Illinois does not provide state short-term disability benefits for workers in private industry. Nor do any laws require employers to make an option available to employees.
People who work in the state must purchase private coverage to protect their income in case of off-the-job injuries and sicknesses – before the need arises. Carriers can deny an application submitted by people with preexisting health conditions.
Follow this five-part outline to find answers to common questions about short-term disability insurance in Illinois.
- Which application forms to complete
- Covering pregnancy and maternity leave
- Pay benefit amounts for various programs
- Labor laws protecting job rights
- Government agencies offering financial assistance
Illinois Short-Term Disability Applications
Short-term disability insurance applications in Illinois reveal a common pitfall. The state does not require private employers to purchase coverage on behalf of workers.
Residents must purchase coverage on their own before becoming sick, hurt, or pregnant.
Filing a Claim Form
Filing a claim form for short-term disability in Illinois requires that the person has a private policy in force first. Many site visitors do not meet this crucial rule. Find several alternatives that might help.
- Debt relief application. Choose this option if you already owe more than $10,000 in credit card and other unsecured debt. With a temporary loss of income combined with extra medical bills, you may fall hopelessly behind on payments. A settlement program may help.
- Request a personal loan to obtain extra funding while out of work temporarily. Do not borrow money unless you are certain that you will be able to return to work. You do not want to make a bad situation worse by taking on unaffordable debt.
Apply for benefits by filing a claim form if you did purchase a private policy before becoming sick, hurt, or pregnant. Download the claim form from the issuer’s website. Follow the instructions carefully, and provide complete documentation.
New Policy Application
Complete a short-term disability application form to begin a new policy. An agent licensed in the state of Illinois will assist you. The insurance company will evaluate your application and determine if you meet their qualifications.
- You must be able to show evidence of good health. Be prepared to answer detailed medical questions.
- The policy will not cover preexisting medical conditions for twelve months. This excludes pregnant women, people with pending surgeries, and patients with abnormal lab results.
Begin the process by requesting a quote. The online form will require you to input your gender, age, income, height and weight, tobacco usage, and identifying information.
Short-Term Disability Pregnancy Illinois
Short-term disability insurance for pregnancy is an ideal purchase choice for Illinois women. If you are planning to get pregnant or are undergoing infertility treatments, you are expecting to take time away from work to deliver a baby, recover from childbirth, and connect with your newborn.
Do not pass up on an opportunity to buy a policy that supports your income while you take leave from work. However, make certain to purchase coverage before becoming pregnant. If you are already pregnant, it is too late to take advantage.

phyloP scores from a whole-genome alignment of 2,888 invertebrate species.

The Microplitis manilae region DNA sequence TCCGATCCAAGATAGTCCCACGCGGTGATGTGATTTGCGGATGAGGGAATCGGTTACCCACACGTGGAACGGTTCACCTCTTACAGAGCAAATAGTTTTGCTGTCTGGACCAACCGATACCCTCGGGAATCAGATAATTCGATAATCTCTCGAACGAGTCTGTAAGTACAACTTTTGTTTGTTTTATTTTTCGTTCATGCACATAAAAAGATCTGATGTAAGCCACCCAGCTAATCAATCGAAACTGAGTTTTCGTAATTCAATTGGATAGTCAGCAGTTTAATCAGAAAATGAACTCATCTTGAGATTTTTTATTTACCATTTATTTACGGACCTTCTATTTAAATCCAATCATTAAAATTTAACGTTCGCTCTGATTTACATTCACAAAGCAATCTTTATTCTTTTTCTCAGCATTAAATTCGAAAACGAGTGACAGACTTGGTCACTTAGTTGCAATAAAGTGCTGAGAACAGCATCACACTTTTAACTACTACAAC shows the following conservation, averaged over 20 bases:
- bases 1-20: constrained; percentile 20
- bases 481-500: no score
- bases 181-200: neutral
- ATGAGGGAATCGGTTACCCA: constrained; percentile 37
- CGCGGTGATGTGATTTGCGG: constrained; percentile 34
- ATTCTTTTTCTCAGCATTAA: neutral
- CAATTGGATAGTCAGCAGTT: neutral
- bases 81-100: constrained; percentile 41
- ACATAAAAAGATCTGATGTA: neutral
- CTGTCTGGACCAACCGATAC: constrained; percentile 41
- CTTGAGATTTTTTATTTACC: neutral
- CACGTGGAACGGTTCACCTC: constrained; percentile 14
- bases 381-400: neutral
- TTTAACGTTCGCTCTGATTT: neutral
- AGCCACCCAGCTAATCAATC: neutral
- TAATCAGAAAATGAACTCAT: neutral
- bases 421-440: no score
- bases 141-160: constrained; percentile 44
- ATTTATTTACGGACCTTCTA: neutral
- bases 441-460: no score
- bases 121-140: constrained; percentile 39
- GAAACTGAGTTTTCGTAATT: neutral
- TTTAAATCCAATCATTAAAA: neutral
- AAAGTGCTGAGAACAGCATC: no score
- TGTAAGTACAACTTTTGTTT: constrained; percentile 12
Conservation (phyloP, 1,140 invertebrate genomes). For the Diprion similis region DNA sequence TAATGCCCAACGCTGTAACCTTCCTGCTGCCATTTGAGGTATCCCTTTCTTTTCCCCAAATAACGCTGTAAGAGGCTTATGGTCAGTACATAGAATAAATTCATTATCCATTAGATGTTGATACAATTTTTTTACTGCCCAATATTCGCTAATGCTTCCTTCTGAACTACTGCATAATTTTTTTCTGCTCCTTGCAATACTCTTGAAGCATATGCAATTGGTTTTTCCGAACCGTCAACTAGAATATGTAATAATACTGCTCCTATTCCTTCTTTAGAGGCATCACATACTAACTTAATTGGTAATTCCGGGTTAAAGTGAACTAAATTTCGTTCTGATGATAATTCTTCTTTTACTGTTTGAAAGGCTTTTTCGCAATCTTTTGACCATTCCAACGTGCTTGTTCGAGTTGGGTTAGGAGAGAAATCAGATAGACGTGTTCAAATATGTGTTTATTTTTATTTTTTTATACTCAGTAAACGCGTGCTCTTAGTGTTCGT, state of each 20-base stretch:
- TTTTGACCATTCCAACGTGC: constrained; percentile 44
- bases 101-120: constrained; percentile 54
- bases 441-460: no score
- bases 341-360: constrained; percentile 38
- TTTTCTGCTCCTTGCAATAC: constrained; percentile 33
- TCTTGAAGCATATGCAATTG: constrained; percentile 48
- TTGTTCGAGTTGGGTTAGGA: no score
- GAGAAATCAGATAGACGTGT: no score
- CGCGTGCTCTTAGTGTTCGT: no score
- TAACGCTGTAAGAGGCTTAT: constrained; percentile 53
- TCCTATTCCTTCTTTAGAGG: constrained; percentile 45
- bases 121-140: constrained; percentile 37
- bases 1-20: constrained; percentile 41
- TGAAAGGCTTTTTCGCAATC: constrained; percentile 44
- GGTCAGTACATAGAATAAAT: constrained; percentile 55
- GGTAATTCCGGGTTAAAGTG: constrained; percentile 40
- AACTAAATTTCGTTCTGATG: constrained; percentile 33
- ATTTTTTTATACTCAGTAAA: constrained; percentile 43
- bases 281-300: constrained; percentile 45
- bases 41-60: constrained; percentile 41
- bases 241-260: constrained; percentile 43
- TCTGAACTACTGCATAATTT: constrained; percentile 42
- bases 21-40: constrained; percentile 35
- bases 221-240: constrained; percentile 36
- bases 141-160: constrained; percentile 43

Pregnancy Disability Leave
Request a short-term disability quote to cover pregnancy-related medical complications. Again, this step makes sense only if you are not already expecting.
In Illinois, individual policies purchased outside of employer groups may cover medical complications of pregnancy that arise prior to delivery. 25% of women experience one or more medical complications while expecting. Therefore, the chances that a woman might miss work before giving birth are very high.
Bed rest by itself is not a qualifying medical condition. Your doctor must certify the medical reason why you are unable to work.
Short-term disability covers maternity leave when the policy covers mom’s recovery from normal labor and delivery. In Illinois, not every policy type offers this popular feature.
- Vaginal delivery – payments last 6 weeks less the elimination period
- C-section birth – payments last 8 weeks less the elimination period
Personal plans purchase through employer groups offer coverage for mom’s normal labor and delivery. Individual programs bought outside of the worksite do not.
Women who want these better benefits should ask their employer to offer a voluntary option. Employees pay the premium themselves. Therefore, businesses face no direct cost in allowing paid maternity leave options.
The alternative is to go outside the worksite to purchase a plan covering complications only.
Illinois Short-Term Disability Pay Benefits
The amount of short-term disability pay benefits varies widely in Illinois.
Residents with the foresight to purchase a private policy enjoy up to 2/3 income replacement. The benefits begin after satisfying an elimination period. The claims payments last up until the stated benefit period, or when the person is able to return to work.
Residents who did not purchase a private policy face haphazard options for income replacement.
State Disability Benefits
Illinois does not have state short-term disability insurance covering off-the-job accidents and illnesses. The pay amount is zero. Therefore, residents facing missed work must look elsewhere for benefits.
No state law requires participation by employers or employees. Each employer decides for itself whether to offer a program to its workers. Each employee decides for him or herself whether to participate.
Unemployment & Disability
Collecting unemployment for health reasons after an employee disability is viable under Illinois law. The monthly pay amount depends on earnings while employed. Benefits last up to 26 weeks.
However, this entitlement has several significant limitations. The most significant requirement is the need to recover from the medical condition first. The unemployed person must meet all of these criteria.
- Employer is subject to the unemployment law
- Entirely out of work or working less than full-time
- Able and available to work
- Actively seeking work and willing to accept suitable employment
- Quit your job with good cause or terminated through no fault of your own
Voluntarily leaving for good cause includes “because he or she is deemed physically unable to perform his or her work by a licensed and practicing physician.”1